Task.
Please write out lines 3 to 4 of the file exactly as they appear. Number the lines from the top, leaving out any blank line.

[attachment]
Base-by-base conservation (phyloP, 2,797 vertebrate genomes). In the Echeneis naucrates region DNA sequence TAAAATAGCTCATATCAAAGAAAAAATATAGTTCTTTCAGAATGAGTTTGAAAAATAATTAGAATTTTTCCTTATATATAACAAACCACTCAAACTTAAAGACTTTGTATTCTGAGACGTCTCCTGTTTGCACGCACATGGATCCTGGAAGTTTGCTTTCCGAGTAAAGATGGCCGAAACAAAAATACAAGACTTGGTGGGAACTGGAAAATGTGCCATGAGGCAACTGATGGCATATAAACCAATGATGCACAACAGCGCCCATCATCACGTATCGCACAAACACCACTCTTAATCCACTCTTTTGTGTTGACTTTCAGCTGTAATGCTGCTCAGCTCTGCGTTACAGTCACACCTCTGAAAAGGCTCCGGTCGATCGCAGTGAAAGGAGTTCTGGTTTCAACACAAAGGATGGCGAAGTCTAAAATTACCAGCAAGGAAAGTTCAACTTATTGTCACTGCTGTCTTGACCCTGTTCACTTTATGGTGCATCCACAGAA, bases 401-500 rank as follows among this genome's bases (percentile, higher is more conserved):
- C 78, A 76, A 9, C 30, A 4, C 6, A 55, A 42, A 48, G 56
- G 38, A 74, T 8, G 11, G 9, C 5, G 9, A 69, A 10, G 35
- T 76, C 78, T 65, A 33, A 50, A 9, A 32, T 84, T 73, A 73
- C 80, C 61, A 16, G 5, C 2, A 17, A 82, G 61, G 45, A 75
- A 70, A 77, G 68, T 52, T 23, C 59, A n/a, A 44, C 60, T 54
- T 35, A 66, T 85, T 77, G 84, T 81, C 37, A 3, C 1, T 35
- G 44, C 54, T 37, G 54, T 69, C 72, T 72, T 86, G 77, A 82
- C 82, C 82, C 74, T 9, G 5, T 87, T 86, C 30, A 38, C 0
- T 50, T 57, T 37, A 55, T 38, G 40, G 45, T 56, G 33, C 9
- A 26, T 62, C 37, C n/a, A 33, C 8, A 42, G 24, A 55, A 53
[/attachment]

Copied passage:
- G 38, A 74, T 8, G 11, G 9, C 5, G 9, A 69, A 10, G 35
- T 76, C 78, T 65, A 33, A 50, A 9, A 32, T 84, T 73, A 73